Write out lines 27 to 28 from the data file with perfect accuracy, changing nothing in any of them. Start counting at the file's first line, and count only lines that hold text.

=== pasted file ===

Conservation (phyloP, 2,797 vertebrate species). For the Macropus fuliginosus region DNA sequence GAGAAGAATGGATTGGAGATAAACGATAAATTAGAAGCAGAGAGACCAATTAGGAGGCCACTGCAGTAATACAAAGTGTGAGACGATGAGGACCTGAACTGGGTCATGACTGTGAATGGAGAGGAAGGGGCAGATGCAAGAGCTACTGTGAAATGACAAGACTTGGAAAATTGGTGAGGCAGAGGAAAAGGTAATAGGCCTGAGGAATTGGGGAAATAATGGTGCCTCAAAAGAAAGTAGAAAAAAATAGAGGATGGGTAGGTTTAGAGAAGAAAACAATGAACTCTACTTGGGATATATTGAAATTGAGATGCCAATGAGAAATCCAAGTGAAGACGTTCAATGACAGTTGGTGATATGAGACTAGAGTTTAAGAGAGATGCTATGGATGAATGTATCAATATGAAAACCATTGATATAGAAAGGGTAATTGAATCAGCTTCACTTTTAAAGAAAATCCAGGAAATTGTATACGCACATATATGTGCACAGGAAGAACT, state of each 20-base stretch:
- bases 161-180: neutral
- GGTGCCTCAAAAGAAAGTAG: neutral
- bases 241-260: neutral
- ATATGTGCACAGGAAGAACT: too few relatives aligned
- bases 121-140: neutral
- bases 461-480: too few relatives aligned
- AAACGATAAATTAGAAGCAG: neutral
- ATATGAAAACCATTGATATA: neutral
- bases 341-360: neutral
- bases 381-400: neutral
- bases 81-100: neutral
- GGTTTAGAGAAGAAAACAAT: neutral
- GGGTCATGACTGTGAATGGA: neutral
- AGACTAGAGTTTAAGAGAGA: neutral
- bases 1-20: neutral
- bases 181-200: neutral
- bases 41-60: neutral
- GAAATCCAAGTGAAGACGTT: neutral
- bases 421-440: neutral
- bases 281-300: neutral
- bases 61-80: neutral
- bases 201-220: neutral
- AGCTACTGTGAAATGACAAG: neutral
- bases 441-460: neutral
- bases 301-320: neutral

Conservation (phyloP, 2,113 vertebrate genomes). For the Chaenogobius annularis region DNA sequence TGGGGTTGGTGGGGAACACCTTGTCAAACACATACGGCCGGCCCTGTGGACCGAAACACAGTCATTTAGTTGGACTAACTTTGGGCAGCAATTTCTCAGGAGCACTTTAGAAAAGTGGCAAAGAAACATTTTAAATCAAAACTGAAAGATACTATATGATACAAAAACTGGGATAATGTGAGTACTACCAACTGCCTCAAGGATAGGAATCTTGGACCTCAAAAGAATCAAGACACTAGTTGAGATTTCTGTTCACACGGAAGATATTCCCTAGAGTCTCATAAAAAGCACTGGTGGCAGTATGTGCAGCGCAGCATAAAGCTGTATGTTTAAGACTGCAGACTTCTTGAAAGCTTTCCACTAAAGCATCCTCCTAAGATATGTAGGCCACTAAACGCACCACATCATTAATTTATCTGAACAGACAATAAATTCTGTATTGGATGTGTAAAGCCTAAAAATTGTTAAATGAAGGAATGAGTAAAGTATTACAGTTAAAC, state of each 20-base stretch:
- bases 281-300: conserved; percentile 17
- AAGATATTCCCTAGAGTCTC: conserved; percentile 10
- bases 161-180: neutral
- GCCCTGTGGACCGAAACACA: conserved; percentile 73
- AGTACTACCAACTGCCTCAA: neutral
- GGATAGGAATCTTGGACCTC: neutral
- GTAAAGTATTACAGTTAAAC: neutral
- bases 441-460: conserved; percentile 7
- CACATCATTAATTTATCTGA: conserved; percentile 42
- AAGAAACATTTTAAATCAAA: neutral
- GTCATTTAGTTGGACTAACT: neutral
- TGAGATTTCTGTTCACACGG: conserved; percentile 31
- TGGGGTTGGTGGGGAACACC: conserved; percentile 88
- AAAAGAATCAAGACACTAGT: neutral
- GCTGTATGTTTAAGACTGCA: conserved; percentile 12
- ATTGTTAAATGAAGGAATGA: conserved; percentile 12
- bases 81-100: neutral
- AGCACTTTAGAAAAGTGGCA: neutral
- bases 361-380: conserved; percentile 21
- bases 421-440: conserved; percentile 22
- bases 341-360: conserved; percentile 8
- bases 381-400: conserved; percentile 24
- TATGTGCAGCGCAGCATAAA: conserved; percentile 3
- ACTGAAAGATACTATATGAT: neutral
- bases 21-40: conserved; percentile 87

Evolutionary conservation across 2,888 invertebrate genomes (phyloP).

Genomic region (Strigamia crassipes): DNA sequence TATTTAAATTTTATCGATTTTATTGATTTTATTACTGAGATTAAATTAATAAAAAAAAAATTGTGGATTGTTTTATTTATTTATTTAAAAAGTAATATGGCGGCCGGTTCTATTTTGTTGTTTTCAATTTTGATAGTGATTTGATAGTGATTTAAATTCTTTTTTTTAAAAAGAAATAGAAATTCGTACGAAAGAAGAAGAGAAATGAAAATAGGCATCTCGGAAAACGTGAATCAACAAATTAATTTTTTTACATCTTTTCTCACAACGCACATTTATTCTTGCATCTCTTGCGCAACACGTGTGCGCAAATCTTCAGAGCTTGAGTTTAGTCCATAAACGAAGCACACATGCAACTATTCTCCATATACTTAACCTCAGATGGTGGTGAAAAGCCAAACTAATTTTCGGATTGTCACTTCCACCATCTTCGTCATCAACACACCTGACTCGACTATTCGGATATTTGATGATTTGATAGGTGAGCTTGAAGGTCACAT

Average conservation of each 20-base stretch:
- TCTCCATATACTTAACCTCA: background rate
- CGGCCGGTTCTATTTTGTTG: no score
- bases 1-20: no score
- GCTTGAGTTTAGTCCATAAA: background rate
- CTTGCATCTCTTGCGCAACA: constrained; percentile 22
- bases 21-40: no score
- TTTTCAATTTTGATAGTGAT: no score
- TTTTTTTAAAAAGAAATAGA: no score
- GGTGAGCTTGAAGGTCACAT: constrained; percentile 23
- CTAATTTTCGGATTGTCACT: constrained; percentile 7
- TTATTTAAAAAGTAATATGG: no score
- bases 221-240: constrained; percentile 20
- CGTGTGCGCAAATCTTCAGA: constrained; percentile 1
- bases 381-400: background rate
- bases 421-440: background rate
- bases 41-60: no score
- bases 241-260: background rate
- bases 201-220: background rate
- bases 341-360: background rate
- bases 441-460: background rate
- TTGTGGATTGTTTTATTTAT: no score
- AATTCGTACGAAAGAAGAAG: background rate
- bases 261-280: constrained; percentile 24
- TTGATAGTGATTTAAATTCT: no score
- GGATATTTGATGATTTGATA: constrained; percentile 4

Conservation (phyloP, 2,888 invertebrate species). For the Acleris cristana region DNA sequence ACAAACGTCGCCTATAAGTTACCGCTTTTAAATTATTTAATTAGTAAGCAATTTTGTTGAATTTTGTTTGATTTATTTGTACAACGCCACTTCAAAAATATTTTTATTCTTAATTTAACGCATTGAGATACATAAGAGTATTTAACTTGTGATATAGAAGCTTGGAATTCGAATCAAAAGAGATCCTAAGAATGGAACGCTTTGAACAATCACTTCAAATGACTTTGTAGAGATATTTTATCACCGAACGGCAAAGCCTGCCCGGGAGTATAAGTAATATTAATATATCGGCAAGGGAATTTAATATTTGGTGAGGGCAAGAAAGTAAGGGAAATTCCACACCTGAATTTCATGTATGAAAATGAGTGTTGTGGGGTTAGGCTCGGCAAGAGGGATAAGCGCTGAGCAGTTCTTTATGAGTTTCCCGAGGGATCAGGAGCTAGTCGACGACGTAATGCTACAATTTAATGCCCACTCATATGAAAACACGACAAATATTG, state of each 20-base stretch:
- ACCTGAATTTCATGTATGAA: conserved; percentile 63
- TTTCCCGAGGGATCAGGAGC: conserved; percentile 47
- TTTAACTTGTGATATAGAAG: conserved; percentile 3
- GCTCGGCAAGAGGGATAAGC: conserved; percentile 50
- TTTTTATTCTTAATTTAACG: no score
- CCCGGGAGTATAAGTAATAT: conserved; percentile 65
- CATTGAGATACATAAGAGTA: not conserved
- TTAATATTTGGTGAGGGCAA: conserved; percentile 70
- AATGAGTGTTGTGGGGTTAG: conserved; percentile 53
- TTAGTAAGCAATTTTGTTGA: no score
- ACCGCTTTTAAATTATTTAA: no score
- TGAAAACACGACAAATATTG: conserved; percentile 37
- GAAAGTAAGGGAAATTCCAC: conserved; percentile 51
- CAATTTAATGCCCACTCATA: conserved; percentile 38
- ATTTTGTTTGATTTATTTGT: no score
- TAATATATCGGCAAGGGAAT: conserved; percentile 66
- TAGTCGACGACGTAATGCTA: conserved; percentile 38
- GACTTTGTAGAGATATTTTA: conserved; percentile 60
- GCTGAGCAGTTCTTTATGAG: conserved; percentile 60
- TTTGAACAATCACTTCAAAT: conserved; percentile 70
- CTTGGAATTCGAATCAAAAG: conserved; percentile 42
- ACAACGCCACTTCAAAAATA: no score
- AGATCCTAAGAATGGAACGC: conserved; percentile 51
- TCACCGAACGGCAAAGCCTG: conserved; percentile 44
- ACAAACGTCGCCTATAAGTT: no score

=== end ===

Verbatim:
Conservation (phyloP, 2,113 vertebrate genomes). For the Chaenogobius annularis region DNA sequence TGGGGTTGGTGGGGAACACCTTGTCAAACACATACGGCCGGCCCTGTGGACCGAAACACAGTCATTTAGTTGGACTAACTTTGGGCAGCAATTTCTCAGGAGCACTTTAGAAAAGTGGCAAAGAAACATTTTAAATCAAAACTGAAAGATACTATATGATACAAAAACTGGGATAATGTGAGTACTACCAACTGCCTCAAGGATAGGAATCTTGGACCTCAAAAGAATCAAGACACTAGTTGAGATTTCTGTTCACACGGAAGATATTCCCTAGAGTCTCATAAAAAGCACTGGTGGCAGTATGTGCAGCGCAGCATAAAGCTGTATGTTTAAGACTGCAGACTTCTTGAAAGCTTTCCACTAAAGCATCCTCCTAAGATATGTAGGCCACTAAACGCACCACATCATTAATTTATCTGAACAGACAATAAATTCTGTATTGGATGTGTAAAGCCTAAAAATTGTTAAATGAAGGAATGAGTAAAGTATTACAGTTAAAC, state of each 20-base stretch:
- bases 281-300: conserved; percentile 17